MANY people in Sarawak are curious about the outcome of the meetings on the Malaysia Agreement 1963. Several high-powered committees – the latest being the Cabinet Special Committee – have been formed by the government to look into the grievances of Sarawakians and Sabahans, and to work on solving those problems, for the good of the federation in the long run.
As citizens of Malaysia, they have every right to be told about the solutions as well as about the sticky problems, if any. This is because the decisions or findings of the committees will impact their lives and indeed their future in the federation. They want to know about that future. Now.
And now we’re told that the federal government will not release the report … for the moment. This has caused much anxiety among the people who have been waiting for ideas or concrete proposal on how to handle alleged breaches of certain terms and conditions of the Malaya/North Borneo/Sarawak since Singapore left the Federation in 1965. Solutions to the problems, constitutional or otherwise, must be made known to the people so that they will appreciate the difficulty and constraints faced by the government and perhaps they may be able to help solve some of them. Do not underrate the ability of ordinary people to produce ideas in addition to those of the legislators.
From statements made by a number of politicians in the state this past week, I can clearly discern their concern over the prospect of not knowing fully about the findings of the various committees. Do not underestimate the ability of ordinary citizens to provide inputs to the deliberations on the Malaysia Agreement 1963 and the other documents relating to the formation of Malaysia. Many of them have studied the documents but have not been able to provide inputs for inclusion in the report of any of the committees because discussions were done behind closed doors all the time.
The government must have good reasons why the report cannot be released to the public just yet. Even if there are sensitive issues in the report, the people have a right to know about the rest of the report. Hopefully, it will be made public, and not too far off, though. Otherwise, it will become stale; the issues becoming academic.
What is the reason the report cannot be released ‘for now’, even to the other honourable Members of Parliament and the members of the state assemblies of Sabah and Sarawak? If the other MPs have no access to the report, doesn’t this imply that the ordinary citizens are not entitled to know about the report at all? A grossly wrong assumption!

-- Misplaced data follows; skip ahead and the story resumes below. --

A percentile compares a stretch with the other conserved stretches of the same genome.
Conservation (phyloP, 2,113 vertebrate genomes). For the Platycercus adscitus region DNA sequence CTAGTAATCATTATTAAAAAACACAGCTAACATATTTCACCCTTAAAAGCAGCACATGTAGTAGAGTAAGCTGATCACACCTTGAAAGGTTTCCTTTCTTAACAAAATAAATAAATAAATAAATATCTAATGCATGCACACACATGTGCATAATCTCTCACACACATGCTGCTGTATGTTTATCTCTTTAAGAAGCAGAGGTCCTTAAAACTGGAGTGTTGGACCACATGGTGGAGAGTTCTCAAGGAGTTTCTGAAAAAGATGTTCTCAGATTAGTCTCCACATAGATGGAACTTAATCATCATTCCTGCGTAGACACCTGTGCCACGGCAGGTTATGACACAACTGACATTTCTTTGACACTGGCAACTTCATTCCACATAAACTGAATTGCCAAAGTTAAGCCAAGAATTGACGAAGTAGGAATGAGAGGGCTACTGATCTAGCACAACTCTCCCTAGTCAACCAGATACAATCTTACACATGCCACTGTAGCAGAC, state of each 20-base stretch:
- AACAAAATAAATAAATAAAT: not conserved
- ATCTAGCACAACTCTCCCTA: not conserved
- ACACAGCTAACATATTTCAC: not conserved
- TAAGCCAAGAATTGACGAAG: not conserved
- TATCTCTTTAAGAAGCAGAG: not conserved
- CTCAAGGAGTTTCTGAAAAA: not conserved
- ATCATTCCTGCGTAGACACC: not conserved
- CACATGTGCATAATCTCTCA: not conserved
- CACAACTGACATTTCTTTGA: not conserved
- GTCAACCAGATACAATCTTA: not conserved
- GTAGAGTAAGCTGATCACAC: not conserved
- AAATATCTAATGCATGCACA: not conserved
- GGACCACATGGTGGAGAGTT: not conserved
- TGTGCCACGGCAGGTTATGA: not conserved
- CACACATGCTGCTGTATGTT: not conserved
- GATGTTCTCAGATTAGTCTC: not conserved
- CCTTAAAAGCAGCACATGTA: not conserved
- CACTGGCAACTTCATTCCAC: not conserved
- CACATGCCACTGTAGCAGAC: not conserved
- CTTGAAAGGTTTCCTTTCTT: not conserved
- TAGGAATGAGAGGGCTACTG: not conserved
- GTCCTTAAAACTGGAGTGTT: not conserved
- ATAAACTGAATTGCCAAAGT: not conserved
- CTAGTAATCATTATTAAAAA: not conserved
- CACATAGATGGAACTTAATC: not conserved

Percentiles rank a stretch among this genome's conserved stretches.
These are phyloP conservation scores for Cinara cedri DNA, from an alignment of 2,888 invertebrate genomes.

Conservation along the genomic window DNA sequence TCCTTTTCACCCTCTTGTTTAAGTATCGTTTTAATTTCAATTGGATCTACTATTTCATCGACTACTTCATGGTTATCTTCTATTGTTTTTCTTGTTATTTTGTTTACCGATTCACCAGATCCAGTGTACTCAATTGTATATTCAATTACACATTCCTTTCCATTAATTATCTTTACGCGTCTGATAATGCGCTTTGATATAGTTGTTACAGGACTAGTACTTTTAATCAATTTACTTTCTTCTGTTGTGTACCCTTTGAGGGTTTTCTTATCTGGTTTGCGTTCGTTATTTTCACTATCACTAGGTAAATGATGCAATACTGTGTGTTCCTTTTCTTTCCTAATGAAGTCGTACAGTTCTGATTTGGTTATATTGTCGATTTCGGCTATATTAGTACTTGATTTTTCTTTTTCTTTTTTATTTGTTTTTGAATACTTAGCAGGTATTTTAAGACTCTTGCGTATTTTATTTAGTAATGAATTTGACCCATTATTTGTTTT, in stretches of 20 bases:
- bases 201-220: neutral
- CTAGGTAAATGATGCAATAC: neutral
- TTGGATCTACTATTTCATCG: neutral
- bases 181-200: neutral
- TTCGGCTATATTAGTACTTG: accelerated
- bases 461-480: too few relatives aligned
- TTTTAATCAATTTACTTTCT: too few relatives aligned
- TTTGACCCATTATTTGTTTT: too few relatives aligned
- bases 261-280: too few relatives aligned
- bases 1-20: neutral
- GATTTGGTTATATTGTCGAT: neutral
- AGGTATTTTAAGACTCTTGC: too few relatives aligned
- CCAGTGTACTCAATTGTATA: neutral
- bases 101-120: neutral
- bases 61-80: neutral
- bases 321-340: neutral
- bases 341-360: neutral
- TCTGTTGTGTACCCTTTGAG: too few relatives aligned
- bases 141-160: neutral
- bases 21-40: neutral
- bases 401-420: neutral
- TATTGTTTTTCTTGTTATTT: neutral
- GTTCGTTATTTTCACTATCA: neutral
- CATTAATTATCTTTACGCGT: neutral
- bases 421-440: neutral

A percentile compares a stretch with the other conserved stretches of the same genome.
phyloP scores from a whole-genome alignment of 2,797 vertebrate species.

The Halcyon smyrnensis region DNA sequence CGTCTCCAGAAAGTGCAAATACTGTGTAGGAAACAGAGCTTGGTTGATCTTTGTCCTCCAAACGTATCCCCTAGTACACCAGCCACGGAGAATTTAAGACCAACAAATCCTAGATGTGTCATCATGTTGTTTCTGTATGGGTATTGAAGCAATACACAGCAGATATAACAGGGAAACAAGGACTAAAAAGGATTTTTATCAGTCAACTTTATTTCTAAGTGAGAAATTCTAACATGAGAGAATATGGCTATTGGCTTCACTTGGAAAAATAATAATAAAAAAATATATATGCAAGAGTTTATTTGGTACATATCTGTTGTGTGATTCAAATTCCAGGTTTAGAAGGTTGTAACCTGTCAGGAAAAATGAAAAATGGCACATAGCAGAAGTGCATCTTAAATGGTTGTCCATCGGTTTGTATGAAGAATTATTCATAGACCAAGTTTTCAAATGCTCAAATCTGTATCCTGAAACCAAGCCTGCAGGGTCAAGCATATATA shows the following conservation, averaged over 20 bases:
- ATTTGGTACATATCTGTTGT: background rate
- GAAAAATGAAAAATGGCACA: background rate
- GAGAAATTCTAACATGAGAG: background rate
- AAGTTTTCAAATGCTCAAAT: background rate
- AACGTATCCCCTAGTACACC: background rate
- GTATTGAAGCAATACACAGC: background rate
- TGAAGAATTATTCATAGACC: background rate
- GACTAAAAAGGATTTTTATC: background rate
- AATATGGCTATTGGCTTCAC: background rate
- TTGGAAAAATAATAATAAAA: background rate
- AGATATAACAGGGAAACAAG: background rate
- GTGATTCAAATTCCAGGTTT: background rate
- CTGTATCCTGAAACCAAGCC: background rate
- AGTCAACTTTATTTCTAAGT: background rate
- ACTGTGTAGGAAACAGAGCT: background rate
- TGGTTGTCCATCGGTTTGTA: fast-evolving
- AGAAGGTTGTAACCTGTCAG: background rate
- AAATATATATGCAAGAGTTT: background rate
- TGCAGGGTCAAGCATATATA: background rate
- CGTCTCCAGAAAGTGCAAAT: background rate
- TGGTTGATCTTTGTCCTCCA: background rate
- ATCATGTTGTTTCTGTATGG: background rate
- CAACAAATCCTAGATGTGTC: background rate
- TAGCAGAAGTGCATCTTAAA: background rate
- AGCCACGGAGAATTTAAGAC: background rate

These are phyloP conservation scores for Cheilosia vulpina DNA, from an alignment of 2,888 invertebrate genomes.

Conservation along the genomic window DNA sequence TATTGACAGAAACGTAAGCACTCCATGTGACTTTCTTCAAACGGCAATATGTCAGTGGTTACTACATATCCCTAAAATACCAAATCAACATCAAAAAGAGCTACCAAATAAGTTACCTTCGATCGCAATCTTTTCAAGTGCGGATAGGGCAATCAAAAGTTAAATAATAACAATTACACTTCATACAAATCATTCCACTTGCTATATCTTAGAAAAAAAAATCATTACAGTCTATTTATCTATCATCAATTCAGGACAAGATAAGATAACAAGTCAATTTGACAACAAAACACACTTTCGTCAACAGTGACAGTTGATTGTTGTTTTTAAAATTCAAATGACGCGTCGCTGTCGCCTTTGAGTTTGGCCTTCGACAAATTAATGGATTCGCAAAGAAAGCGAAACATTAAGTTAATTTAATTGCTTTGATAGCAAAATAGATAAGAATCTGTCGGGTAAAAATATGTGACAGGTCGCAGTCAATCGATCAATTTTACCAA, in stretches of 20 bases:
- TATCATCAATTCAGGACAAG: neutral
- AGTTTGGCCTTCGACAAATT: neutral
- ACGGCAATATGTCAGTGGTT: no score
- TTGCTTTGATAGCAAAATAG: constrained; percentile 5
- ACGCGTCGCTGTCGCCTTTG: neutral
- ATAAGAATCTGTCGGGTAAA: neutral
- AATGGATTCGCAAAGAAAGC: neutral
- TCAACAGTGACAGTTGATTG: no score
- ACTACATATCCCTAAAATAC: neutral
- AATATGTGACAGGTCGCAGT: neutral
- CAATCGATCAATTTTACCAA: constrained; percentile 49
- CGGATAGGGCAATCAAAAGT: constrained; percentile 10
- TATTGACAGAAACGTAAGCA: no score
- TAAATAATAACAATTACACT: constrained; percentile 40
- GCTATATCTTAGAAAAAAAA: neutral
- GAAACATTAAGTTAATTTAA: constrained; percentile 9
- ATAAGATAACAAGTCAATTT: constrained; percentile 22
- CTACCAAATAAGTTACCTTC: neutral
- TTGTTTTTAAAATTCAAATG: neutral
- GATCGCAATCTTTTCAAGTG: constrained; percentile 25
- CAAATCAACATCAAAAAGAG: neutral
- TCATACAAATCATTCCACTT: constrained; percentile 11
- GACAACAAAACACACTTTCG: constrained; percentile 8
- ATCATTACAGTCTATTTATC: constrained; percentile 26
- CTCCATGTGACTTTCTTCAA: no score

People cannot help being curious and suspicious if the report is kept under lock and key, intended only for the eyes of the members of the committee. By the time the historians get hold of a copy of the report it will be 100 years too late to rectify breaches, if any, of the Malaysia Agreement itself and to fulfil promises, assurances or undertakings on safeguards for Sarawak and Sabah.
All this is to avoid endless speculations, not excluding rumours. The government must address the concerns of those people who want to know why and how the provisions of the Malaysia Agreement 1963 and the safeguards contained in the related documents have been dishonoured and by whom. More importantly, they want to know about ways and means by which the grievances should be handled and solved. They want to see what can be done and what cannot be done; they want to know whether or not the Malaysia Agreement itself is valid or not. A number of people have said it is not valid. What say the Committee on MA63?
There is great virtue in being transparent. Otherwise, people will talk about the contents of the report without having read them. They may be talking at cross purposes. If the report is only accessible to the committee members and those politicians manning the Ministry for Sarawak and Sabah Affairs, what good will it do to Sarawakians and Sabahans if they, as important stakeholders, are kept in the dark? This situation would be better avoided to save the government’s good name. In reality there is nothing for the government to gain except unnecessary suspicion that something is being swept under the carpet. Is it not the job of the authorities to prevent the spread of rumours?
It is imperative for the members of the committees to clear all doubts about accusations of alleged abuse of power by the federal government or its leaders, past and present.
We had hoped that the committees would be able to clear up the confusion over interpretation of the Federal Constitution in respect of the membership (composition) of the federation and to put things right once we know where we have gone wrong.
Putting things right is necessary once it is fully understood by all Malaysians that Sarawak and Sabah have been short-changed in terms of development funds from the federal government despite the fact that they have contributed a lot of money to the federal coffers. The solution is to close that gap. If there are disparities, narrow them. All that the Sarabans (Sabahans and Sarawakians) want is a fair piece of the pie. In the process to achieve all these the ordinary citizens as stakeholders must be made partners in the scheme of things, not mere bystanders.
Let’s see what the report says about all these, if and when it is released to the public. What is there in it for every one?
Comments can reach the writer via [email protected]